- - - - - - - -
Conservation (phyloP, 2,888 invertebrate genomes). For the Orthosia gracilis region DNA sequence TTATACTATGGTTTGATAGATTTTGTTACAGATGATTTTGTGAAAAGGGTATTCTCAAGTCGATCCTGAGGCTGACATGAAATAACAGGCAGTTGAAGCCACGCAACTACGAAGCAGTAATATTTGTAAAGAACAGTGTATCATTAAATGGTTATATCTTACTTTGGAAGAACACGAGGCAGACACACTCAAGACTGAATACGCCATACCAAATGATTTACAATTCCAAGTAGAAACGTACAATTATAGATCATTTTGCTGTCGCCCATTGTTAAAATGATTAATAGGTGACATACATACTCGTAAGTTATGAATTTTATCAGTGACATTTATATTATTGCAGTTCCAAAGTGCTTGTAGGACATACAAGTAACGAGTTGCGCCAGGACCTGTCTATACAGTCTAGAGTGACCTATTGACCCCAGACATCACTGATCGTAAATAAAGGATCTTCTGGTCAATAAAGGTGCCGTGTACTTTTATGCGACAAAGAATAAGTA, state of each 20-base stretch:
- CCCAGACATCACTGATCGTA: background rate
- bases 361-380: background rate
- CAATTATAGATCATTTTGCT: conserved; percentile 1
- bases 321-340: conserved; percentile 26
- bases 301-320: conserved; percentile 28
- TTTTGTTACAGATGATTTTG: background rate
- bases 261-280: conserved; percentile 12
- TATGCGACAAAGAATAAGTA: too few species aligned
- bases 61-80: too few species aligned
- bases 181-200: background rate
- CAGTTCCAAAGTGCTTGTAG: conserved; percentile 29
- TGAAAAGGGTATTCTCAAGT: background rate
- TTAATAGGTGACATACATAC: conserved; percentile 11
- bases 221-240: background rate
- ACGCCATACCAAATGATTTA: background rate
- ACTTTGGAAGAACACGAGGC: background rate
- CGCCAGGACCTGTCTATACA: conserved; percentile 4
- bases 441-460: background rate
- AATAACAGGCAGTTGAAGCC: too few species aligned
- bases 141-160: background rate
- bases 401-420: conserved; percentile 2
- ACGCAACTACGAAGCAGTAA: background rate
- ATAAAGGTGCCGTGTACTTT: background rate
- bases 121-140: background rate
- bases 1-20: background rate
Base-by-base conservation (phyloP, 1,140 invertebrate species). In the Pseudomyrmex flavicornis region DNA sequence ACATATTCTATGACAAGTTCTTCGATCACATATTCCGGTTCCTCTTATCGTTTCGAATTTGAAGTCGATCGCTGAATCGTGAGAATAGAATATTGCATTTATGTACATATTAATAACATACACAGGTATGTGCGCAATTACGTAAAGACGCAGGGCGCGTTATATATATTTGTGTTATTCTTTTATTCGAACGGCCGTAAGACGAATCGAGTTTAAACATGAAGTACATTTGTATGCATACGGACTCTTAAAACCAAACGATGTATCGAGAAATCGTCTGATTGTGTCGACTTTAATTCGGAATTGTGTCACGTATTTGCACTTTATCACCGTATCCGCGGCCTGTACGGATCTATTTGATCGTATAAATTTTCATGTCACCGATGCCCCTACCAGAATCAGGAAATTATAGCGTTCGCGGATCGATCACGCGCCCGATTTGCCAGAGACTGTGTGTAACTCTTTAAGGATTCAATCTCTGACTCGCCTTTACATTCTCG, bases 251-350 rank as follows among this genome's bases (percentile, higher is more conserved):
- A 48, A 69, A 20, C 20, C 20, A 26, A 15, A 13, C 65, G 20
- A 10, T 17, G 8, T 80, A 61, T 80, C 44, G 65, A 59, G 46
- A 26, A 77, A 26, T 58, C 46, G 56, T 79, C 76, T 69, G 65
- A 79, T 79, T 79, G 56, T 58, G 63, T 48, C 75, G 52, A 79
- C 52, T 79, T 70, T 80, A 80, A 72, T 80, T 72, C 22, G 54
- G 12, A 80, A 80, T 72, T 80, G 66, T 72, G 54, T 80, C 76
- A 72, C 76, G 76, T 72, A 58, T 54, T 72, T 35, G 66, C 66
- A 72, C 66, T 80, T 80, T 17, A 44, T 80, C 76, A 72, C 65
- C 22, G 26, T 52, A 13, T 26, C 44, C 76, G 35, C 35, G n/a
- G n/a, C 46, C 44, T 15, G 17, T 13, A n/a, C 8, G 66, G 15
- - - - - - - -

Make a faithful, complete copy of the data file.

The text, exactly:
Conservation (phyloP, 2,888 invertebrate genomes). For the Orthosia gracilis region DNA sequence TTATACTATGGTTTGATAGATTTTGTTACAGATGATTTTGTGAAAAGGGTATTCTCAAGTCGATCCTGAGGCTGACATGAAATAACAGGCAGTTGAAGCCACGCAACTACGAAGCAGTAATATTTGTAAAGAACAGTGTATCATTAAATGGTTATATCTTACTTTGGAAGAACACGAGGCAGACACACTCAAGACTGAATACGCCATACCAAATGATTTACAATTCCAAGTAGAAACGTACAATTATAGATCATTTTGCTGTCGCCCATTGTTAAAATGATTAATAGGTGACATACATACTCGTAAGTTATGAATTTTATCAGTGACATTTATATTATTGCAGTTCCAAAGTGCTTGTAGGACATACAAGTAACGAGTTGCGCCAGGACCTGTCTATACAGTCTAGAGTGACCTATTGACCCCAGACATCACTGATCGTAAATAAAGGATCTTCTGGTCAATAAAGGTGCCGTGTACTTTTATGCGACAAAGAATAAGTA, state of each 20-base stretch:
- CCCAGACATCACTGATCGTA: background rate
- bases 361-380: background rate
- CAATTATAGATCATTTTGCT: conserved; percentile 1
- bases 321-340: conserved; percentile 26
- bases 301-320: conserved; percentile 28
- TTTTGTTACAGATGATTTTG: background rate
- bases 261-280: conserved; percentile 12
- TATGCGACAAAGAATAAGTA: too few species aligned
- bases 61-80: too few species aligned
- bases 181-200: background rate
- CAGTTCCAAAGTGCTTGTAG: conserved; percentile 29
- TGAAAAGGGTATTCTCAAGT: background rate
- TTAATAGGTGACATACATAC: conserved; percentile 11
- bases 221-240: background rate
- ACGCCATACCAAATGATTTA: background rate
- ACTTTGGAAGAACACGAGGC: background rate
- CGCCAGGACCTGTCTATACA: conserved; percentile 4
- bases 441-460: background rate
- AATAACAGGCAGTTGAAGCC: too few species aligned
- bases 141-160: background rate
- bases 401-420: conserved; percentile 2
- ACGCAACTACGAAGCAGTAA: background rate
- ATAAAGGTGCCGTGTACTTT: background rate
- bases 121-140: background rate
- bases 1-20: background rate
Base-by-base conservation (phyloP, 1,140 invertebrate species). In the Pseudomyrmex flavicornis region DNA sequence ACATATTCTATGACAAGTTCTTCGATCACATATTCCGGTTCCTCTTATCGTTTCGAATTTGAAGTCGATCGCTGAATCGTGAGAATAGAATATTGCATTTATGTACATATTAATAACATACACAGGTATGTGCGCAATTACGTAAAGACGCAGGGCGCGTTATATATATTTGTGTTATTCTTTTATTCGAACGGCCGTAAGACGAATCGAGTTTAAACATGAAGTACATTTGTATGCATACGGACTCTTAAAACCAAACGATGTATCGAGAAATCGTCTGATTGTGTCGACTTTAATTCGGAATTGTGTCACGTATTTGCACTTTATCACCGTATCCGCGGCCTGTACGGATCTATTTGATCGTATAAATTTTCATGTCACCGATGCCCCTACCAGAATCAGGAAATTATAGCGTTCGCGGATCGATCACGCGCCCGATTTGCCAGAGACTGTGTGTAACTCTTTAAGGATTCAATCTCTGACTCGCCTTTACATTCTCG, bases 251-350 rank as follows among this genome's bases (percentile, higher is more conserved):
- A 48, A 69, A 20, C 20, C 20, A 26, A 15, A 13, C 65, G 20
- A 10, T 17, G 8, T 80, A 61, T 80, C 44, G 65, A 59, G 46
- A 26, A 77, A 26, T 58, C 46, G 56, T 79, C 76, T 69, G 65
- A 79, T 79, T 79, G 56, T 58, G 63, T 48, C 75, G 52, A 79
- C 52, T 79, T 70, T 80, A 80, A 72, T 80, T 72, C 22, G 54
- G 12, A 80, A 80, T 72, T 80, G 66, T 72, G 54, T 80, C 76
- A 72, C 76, G 76, T 72, A 58, T 54, T 72, T 35, G 66, C 66
- A 72, C 66, T 80, T 80, T 17, A 44, T 80, C 76, A 72, C 65
- C 22, G 26, T 52, A 13, T 26, C 44, C 76, G 35, C 35, G n/a
- G n/a, C 46, C 44, T 15, G 17, T 13, A n/a, C 8, G 66, G 15